Miep Gies, who helped hide Anne Frank, turns 100
The Hague -- Miep Gies, who helped hide Anne Frank and her family for two years in Nazi-occupied Amsterdam in the 1940s, turned 100 on Sunday.
Gies has declined interviews and plans to celebrate her birthday quietly with family and friends, the Anne Frank museum announced in a statement last week.
"Miep is in reasonably good health and remains deeply involved with the remembrance of Anne Frank and spreading the message of her story," it said.
Anne Frank chronicled the details of her teenage life hiding from the Nazis in Amsterdam from 1942 to 1944, when she was arrested and taken to a concentration camp where she died.
Her diary, guarded by Gies after the child’s arrest, later became an international best seller and has been translated into 70 languages.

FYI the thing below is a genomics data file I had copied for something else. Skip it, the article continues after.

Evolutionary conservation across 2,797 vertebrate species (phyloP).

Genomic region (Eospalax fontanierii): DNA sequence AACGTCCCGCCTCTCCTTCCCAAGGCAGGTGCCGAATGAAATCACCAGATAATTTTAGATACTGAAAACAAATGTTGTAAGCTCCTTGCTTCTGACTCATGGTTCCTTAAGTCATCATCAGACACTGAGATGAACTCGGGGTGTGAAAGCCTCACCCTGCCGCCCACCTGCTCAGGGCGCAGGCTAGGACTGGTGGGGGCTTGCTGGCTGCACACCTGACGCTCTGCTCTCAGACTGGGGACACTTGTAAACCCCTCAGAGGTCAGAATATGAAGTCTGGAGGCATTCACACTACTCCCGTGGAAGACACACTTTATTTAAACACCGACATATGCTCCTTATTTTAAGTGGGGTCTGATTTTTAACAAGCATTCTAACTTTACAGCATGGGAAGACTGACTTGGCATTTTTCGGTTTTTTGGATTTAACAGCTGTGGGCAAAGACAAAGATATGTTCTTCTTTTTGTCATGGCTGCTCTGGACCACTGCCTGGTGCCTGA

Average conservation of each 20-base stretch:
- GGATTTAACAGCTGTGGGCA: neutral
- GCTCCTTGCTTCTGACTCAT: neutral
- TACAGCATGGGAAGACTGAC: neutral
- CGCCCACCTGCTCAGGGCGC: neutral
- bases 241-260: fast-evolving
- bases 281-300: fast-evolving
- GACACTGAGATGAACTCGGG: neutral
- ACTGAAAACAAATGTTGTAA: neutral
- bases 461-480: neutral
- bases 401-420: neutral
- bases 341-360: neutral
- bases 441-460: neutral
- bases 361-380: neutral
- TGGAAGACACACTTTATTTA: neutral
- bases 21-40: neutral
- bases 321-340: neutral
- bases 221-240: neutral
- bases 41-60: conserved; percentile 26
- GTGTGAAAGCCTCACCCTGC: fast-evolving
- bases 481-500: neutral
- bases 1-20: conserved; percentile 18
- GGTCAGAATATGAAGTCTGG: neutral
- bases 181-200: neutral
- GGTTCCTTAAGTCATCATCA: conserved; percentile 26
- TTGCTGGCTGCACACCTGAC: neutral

Austrian-born Gies moved to the Netherlands at the age of 11. From 1933, she worked as a secretary for Anne’s father, Otto.
"When Otto approached her in the spring of 1942 to help him and his family go into hiding, Miep did not hesitate," said the statement. "For two years, together with the other helpers, she made sure that the people in hiding were supplied with food and other essentials … putting their own lives at risk."
Otto Frank, his wife Edith and daughters Margot and Anne hid for nearly two years with four other people in an empty section of the building owned by Otto Frank’s company. The Amsterdam annex is now a museum.
After the group was betrayed and arrested in August 1944, Gies kept the girl’s diary in safekeeping and later gave it back to Otto Frank — the only one of his family to return from the Nazi concentration camps after the war.
"I’m not a hero," the statement quotes Gies as having said. "It wasn’t something I planned in advance, I simply did what I could to help.”
She has been given honors in Germany and the Netherlands.